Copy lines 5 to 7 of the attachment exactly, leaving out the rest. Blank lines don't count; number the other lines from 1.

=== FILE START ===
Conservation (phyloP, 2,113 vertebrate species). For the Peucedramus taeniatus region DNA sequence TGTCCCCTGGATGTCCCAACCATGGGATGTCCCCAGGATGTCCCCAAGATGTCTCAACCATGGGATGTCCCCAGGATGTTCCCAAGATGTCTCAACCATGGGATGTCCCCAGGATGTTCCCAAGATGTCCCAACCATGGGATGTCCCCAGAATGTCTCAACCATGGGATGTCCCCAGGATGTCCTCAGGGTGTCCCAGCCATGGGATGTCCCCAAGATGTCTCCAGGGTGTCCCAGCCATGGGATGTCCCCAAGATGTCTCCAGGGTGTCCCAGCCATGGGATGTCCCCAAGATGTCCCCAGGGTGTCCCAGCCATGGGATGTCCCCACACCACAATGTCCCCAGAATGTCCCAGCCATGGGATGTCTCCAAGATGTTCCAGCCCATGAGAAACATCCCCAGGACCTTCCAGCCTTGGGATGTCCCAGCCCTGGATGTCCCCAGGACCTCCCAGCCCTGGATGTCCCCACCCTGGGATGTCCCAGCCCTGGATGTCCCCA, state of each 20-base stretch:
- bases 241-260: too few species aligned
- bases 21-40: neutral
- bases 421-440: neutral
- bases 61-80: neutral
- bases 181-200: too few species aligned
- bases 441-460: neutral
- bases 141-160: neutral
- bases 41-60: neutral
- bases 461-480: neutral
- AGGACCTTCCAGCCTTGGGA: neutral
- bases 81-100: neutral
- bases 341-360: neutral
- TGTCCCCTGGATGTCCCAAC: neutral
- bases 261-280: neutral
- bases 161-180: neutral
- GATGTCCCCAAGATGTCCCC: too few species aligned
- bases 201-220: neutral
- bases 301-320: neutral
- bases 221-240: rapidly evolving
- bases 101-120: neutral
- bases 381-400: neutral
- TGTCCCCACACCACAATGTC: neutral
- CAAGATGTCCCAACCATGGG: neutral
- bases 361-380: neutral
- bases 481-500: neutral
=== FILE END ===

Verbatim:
- bases 61-80: neutral
- bases 181-200: too few species aligned
- bases 441-460: neutral